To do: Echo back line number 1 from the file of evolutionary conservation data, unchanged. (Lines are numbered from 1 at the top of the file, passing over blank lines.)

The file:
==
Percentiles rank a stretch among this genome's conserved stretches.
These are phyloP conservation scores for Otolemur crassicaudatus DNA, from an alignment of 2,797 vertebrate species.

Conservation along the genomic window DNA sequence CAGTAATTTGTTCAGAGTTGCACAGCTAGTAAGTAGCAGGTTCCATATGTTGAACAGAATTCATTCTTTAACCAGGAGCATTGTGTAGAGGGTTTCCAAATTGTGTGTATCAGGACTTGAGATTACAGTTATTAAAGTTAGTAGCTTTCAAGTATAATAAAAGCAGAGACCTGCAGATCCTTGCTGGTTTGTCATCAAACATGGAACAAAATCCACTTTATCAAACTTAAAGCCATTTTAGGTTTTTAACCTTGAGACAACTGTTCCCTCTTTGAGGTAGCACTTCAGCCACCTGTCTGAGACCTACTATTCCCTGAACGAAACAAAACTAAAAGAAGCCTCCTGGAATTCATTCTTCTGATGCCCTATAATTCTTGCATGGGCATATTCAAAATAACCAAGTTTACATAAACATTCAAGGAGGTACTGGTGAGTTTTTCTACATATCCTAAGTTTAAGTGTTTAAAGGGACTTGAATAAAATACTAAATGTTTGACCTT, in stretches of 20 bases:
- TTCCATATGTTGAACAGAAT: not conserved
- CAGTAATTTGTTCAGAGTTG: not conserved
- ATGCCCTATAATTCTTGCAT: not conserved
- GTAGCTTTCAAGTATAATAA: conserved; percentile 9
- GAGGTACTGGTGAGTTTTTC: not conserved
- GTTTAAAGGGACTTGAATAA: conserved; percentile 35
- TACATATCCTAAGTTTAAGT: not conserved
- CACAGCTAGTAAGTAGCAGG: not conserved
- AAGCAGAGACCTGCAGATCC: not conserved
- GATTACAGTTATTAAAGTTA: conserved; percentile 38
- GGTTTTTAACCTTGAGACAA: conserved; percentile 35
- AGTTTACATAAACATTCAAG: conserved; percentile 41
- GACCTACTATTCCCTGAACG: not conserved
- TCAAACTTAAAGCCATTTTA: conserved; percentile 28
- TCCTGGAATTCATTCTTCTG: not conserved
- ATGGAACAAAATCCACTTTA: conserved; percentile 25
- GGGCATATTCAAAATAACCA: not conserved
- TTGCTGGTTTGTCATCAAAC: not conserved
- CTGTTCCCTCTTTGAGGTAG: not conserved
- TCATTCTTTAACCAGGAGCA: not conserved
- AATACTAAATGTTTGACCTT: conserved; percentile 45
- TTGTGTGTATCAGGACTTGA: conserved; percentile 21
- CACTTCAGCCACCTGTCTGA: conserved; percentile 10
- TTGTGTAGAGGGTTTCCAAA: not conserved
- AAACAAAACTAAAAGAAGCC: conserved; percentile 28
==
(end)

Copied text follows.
Percentiles rank a stretch among this genome's conserved stretches.